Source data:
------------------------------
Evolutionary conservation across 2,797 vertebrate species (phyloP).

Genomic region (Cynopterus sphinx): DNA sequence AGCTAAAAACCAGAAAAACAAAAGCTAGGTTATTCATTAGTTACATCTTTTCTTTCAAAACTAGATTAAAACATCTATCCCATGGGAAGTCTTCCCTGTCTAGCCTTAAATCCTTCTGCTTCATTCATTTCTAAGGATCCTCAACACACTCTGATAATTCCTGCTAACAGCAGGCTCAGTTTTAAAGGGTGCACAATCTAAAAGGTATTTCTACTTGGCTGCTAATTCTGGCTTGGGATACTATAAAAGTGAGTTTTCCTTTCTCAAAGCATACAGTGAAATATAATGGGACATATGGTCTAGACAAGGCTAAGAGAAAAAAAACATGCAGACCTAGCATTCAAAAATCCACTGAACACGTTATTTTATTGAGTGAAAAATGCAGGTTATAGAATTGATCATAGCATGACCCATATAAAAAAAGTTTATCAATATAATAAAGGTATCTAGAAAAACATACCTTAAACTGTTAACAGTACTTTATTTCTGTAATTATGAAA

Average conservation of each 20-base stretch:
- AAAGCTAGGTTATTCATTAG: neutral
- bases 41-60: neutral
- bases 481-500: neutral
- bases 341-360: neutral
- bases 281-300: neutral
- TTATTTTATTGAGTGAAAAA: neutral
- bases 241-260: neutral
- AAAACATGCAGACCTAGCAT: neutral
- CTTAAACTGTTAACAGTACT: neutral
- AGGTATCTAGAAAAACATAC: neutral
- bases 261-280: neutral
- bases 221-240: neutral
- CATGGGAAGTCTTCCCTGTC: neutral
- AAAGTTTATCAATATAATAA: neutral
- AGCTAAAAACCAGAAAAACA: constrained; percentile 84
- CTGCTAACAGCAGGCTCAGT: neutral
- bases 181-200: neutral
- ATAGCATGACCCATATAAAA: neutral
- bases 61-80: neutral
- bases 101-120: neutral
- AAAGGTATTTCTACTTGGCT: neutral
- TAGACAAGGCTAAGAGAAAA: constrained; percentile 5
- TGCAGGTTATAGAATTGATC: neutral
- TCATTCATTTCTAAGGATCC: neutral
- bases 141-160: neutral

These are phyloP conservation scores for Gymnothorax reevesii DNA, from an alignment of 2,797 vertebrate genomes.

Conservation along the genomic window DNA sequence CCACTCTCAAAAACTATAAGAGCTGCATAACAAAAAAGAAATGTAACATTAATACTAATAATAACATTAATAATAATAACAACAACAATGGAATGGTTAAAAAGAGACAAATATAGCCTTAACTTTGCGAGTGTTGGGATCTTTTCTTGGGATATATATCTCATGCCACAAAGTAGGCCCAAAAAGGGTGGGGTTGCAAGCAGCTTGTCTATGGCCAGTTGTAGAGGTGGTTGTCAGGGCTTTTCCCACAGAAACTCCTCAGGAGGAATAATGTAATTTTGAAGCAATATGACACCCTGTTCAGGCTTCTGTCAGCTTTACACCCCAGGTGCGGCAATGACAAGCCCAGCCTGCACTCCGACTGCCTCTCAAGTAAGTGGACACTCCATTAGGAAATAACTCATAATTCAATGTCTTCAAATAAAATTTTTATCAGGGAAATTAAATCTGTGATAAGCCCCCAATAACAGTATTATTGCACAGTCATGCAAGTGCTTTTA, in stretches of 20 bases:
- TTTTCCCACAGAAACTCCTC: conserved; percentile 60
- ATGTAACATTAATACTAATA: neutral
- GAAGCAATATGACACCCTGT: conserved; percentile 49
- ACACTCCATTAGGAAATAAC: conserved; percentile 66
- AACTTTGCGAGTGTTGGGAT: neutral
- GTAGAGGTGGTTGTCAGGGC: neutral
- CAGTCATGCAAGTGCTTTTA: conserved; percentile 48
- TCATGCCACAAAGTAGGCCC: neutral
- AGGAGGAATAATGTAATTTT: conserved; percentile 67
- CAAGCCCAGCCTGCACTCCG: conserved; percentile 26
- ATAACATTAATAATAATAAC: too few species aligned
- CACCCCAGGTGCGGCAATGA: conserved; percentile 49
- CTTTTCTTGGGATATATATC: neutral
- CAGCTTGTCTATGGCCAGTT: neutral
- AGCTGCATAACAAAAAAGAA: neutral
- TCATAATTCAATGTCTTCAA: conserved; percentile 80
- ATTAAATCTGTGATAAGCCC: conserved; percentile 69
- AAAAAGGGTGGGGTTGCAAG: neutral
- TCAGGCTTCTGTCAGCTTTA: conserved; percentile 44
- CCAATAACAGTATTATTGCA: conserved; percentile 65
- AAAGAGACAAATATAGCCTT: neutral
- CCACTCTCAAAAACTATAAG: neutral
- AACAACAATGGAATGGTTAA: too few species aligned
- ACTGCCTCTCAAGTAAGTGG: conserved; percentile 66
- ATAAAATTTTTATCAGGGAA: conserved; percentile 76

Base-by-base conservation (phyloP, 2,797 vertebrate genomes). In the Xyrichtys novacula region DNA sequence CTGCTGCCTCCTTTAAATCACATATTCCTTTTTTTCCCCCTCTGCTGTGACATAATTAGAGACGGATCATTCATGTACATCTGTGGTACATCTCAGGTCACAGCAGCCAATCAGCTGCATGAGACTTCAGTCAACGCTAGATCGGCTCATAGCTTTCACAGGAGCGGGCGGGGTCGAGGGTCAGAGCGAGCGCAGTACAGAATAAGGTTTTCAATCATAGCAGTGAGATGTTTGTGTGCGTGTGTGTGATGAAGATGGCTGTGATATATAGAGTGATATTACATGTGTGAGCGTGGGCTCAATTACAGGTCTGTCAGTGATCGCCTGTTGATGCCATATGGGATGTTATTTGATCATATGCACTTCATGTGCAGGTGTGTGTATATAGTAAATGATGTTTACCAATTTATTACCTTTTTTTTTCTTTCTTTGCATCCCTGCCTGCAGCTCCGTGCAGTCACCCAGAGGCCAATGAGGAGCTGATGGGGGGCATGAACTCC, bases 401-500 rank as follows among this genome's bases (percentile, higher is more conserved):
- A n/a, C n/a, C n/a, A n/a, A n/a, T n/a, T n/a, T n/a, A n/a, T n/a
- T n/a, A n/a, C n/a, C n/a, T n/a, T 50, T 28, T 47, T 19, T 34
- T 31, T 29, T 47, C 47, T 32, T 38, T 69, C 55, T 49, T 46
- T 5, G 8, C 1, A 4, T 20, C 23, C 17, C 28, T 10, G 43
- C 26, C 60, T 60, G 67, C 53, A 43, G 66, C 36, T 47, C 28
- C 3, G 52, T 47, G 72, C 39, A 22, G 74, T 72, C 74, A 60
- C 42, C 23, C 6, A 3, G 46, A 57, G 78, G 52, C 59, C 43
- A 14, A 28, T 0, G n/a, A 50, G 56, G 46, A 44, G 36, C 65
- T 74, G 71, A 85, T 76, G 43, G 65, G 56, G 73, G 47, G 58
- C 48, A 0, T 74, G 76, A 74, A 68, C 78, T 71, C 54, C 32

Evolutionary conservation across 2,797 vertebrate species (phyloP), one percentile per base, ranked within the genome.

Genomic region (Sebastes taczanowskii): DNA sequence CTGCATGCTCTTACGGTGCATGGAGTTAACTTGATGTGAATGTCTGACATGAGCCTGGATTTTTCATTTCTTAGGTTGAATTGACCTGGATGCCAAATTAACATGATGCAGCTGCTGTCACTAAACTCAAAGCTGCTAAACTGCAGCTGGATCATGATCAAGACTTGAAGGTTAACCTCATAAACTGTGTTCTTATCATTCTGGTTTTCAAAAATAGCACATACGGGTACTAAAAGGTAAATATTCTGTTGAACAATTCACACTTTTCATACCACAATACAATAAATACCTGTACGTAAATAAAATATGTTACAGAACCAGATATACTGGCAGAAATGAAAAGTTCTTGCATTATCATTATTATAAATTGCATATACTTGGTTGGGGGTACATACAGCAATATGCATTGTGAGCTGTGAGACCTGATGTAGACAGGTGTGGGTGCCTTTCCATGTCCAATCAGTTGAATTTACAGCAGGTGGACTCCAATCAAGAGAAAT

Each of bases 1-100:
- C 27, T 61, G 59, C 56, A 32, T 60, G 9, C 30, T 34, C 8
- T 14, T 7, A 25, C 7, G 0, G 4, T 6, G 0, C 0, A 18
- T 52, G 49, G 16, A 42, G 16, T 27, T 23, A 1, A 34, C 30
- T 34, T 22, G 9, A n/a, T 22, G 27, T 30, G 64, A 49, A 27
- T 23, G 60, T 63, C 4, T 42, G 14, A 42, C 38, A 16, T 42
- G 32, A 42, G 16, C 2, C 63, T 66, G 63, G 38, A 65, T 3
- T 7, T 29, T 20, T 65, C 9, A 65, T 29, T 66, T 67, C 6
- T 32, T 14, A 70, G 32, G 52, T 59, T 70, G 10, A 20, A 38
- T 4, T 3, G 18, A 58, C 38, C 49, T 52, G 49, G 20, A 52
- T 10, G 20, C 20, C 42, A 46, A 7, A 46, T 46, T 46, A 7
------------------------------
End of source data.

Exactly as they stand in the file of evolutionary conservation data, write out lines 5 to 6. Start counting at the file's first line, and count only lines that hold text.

- bases 41-60: neutral
- bases 481-500: neutral